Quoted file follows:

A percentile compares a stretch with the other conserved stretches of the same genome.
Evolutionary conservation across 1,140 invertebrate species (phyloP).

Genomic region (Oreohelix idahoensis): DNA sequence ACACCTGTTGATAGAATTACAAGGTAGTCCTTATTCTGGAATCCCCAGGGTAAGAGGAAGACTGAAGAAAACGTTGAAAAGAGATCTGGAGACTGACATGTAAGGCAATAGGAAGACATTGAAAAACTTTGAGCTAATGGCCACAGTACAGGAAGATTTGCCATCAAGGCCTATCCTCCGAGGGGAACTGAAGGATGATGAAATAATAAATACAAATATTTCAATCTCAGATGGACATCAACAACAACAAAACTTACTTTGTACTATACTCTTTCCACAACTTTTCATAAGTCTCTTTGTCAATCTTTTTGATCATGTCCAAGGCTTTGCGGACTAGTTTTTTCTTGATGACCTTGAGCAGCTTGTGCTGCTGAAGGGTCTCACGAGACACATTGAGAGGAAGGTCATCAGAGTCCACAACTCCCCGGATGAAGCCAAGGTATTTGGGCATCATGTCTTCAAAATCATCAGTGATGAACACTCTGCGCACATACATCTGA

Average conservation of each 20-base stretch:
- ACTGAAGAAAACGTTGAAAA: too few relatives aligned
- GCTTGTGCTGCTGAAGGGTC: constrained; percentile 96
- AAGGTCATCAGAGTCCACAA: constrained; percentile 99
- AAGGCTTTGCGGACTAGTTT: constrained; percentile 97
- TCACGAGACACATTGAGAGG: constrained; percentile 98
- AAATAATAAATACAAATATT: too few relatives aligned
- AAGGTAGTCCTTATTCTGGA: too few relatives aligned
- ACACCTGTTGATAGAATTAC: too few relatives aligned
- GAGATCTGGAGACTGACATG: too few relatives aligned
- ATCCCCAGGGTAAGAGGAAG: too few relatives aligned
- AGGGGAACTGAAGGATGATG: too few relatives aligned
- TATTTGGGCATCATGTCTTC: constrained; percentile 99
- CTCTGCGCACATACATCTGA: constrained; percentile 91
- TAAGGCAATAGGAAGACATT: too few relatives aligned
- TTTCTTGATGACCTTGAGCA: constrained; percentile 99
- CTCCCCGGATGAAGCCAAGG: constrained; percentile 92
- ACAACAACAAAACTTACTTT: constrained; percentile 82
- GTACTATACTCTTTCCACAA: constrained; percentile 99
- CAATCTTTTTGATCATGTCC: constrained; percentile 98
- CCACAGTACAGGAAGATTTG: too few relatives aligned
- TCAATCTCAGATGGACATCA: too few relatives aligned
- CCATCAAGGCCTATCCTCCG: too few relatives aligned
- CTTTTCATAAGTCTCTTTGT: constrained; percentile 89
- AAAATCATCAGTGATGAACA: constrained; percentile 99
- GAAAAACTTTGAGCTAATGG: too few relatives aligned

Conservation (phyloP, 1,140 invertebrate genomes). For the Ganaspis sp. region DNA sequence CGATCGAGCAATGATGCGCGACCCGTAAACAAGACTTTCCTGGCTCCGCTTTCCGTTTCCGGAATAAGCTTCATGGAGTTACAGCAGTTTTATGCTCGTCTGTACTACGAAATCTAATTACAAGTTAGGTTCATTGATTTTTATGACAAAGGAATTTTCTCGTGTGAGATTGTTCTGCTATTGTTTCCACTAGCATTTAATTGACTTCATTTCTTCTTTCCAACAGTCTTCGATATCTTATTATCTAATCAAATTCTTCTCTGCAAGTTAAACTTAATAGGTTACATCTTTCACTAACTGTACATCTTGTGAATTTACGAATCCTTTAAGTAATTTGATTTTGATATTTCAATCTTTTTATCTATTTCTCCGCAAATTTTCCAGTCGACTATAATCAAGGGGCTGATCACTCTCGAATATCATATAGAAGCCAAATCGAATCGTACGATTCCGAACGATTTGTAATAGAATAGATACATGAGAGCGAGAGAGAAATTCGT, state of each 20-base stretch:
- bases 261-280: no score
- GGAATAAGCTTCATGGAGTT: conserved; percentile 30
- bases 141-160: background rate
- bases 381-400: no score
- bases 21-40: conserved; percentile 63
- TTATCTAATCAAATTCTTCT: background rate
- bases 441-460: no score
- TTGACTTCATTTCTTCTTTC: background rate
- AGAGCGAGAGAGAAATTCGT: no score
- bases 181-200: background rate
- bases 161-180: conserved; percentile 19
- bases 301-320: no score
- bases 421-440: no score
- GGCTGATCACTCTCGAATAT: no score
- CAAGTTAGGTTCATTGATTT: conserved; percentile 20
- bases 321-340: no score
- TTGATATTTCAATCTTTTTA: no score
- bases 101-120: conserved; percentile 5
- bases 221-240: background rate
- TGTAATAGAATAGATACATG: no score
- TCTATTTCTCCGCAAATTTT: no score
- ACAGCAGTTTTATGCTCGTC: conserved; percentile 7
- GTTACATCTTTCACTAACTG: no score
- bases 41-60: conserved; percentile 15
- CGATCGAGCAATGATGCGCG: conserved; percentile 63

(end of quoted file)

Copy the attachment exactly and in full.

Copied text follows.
A percentile compares a stretch with the other conserved stretches of the same genome.
Evolutionary conservation across 1,140 invertebrate species (phyloP).

Genomic region (Oreohelix idahoensis): DNA sequence ACACCTGTTGATAGAATTACAAGGTAGTCCTTATTCTGGAATCCCCAGGGTAAGAGGAAGACTGAAGAAAACGTTGAAAAGAGATCTGGAGACTGACATGTAAGGCAATAGGAAGACATTGAAAAACTTTGAGCTAATGGCCACAGTACAGGAAGATTTGCCATCAAGGCCTATCCTCCGAGGGGAACTGAAGGATGATGAAATAATAAATACAAATATTTCAATCTCAGATGGACATCAACAACAACAAAACTTACTTTGTACTATACTCTTTCCACAACTTTTCATAAGTCTCTTTGTCAATCTTTTTGATCATGTCCAAGGCTTTGCGGACTAGTTTTTTCTTGATGACCTTGAGCAGCTTGTGCTGCTGAAGGGTCTCACGAGACACATTGAGAGGAAGGTCATCAGAGTCCACAACTCCCCGGATGAAGCCAAGGTATTTGGGCATCATGTCTTCAAAATCATCAGTGATGAACACTCTGCGCACATACATCTGA

Average conservation of each 20-base stretch:
- ACTGAAGAAAACGTTGAAAA: too few relatives aligned
- GCTTGTGCTGCTGAAGGGTC: constrained; percentile 96
- AAGGTCATCAGAGTCCACAA: constrained; percentile 99
- AAGGCTTTGCGGACTAGTTT: constrained; percentile 97
- TCACGAGACACATTGAGAGG: constrained; percentile 98
- AAATAATAAATACAAATATT: too few relatives aligned
- AAGGTAGTCCTTATTCTGGA: too few relatives aligned
- ACACCTGTTGATAGAATTAC: too few relatives aligned
- GAGATCTGGAGACTGACATG: too few relatives aligned
- ATCCCCAGGGTAAGAGGAAG: too few relatives aligned
- AGGGGAACTGAAGGATGATG: too few relatives aligned
- TATTTGGGCATCATGTCTTC: constrained; percentile 99
- CTCTGCGCACATACATCTGA: constrained; percentile 91
- TAAGGCAATAGGAAGACATT: too few relatives aligned
- TTTCTTGATGACCTTGAGCA: constrained; percentile 99
- CTCCCCGGATGAAGCCAAGG: constrained; percentile 92
- ACAACAACAAAACTTACTTT: constrained; percentile 82
- GTACTATACTCTTTCCACAA: constrained; percentile 99
- CAATCTTTTTGATCATGTCC: constrained; percentile 98
- CCACAGTACAGGAAGATTTG: too few relatives aligned
- TCAATCTCAGATGGACATCA: too few relatives aligned
- CCATCAAGGCCTATCCTCCG: too few relatives aligned
- CTTTTCATAAGTCTCTTTGT: constrained; percentile 89
- AAAATCATCAGTGATGAACA: constrained; percentile 99
- GAAAAACTTTGAGCTAATGG: too few relatives aligned

Conservation (phyloP, 1,140 invertebrate genomes). For the Ganaspis sp. region DNA sequence CGATCGAGCAATGATGCGCGACCCGTAAACAAGACTTTCCTGGCTCCGCTTTCCGTTTCCGGAATAAGCTTCATGGAGTTACAGCAGTTTTATGCTCGTCTGTACTACGAAATCTAATTACAAGTTAGGTTCATTGATTTTTATGACAAAGGAATTTTCTCGTGTGAGATTGTTCTGCTATTGTTTCCACTAGCATTTAATTGACTTCATTTCTTCTTTCCAACAGTCTTCGATATCTTATTATCTAATCAAATTCTTCTCTGCAAGTTAAACTTAATAGGTTACATCTTTCACTAACTGTACATCTTGTGAATTTACGAATCCTTTAAGTAATTTGATTTTGATATTTCAATCTTTTTATCTATTTCTCCGCAAATTTTCCAGTCGACTATAATCAAGGGGCTGATCACTCTCGAATATCATATAGAAGCCAAATCGAATCGTACGATTCCGAACGATTTGTAATAGAATAGATACATGAGAGCGAGAGAGAAATTCGT, state of each 20-base stretch:
- bases 261-280: no score
- GGAATAAGCTTCATGGAGTT: conserved; percentile 30
- bases 141-160: background rate
- bases 381-400: no score
- bases 21-40: conserved; percentile 63
- TTATCTAATCAAATTCTTCT: background rate
- bases 441-460: no score
- TTGACTTCATTTCTTCTTTC: background rate
- AGAGCGAGAGAGAAATTCGT: no score
- bases 181-200: background rate
- bases 161-180: conserved; percentile 19
- bases 301-320: no score
- bases 421-440: no score
- GGCTGATCACTCTCGAATAT: no score
- CAAGTTAGGTTCATTGATTT: conserved; percentile 20
- bases 321-340: no score
- TTGATATTTCAATCTTTTTA: no score
- bases 101-120: conserved; percentile 5
- bases 221-240: background rate
- TGTAATAGAATAGATACATG: no score
- TCTATTTCTCCGCAAATTTT: no score
- ACAGCAGTTTTATGCTCGTC: conserved; percentile 7
- GTTACATCTTTCACTAACTG: no score
- bases 41-60: conserved; percentile 15
- CGATCGAGCAATGATGCGCG: conserved; percentile 63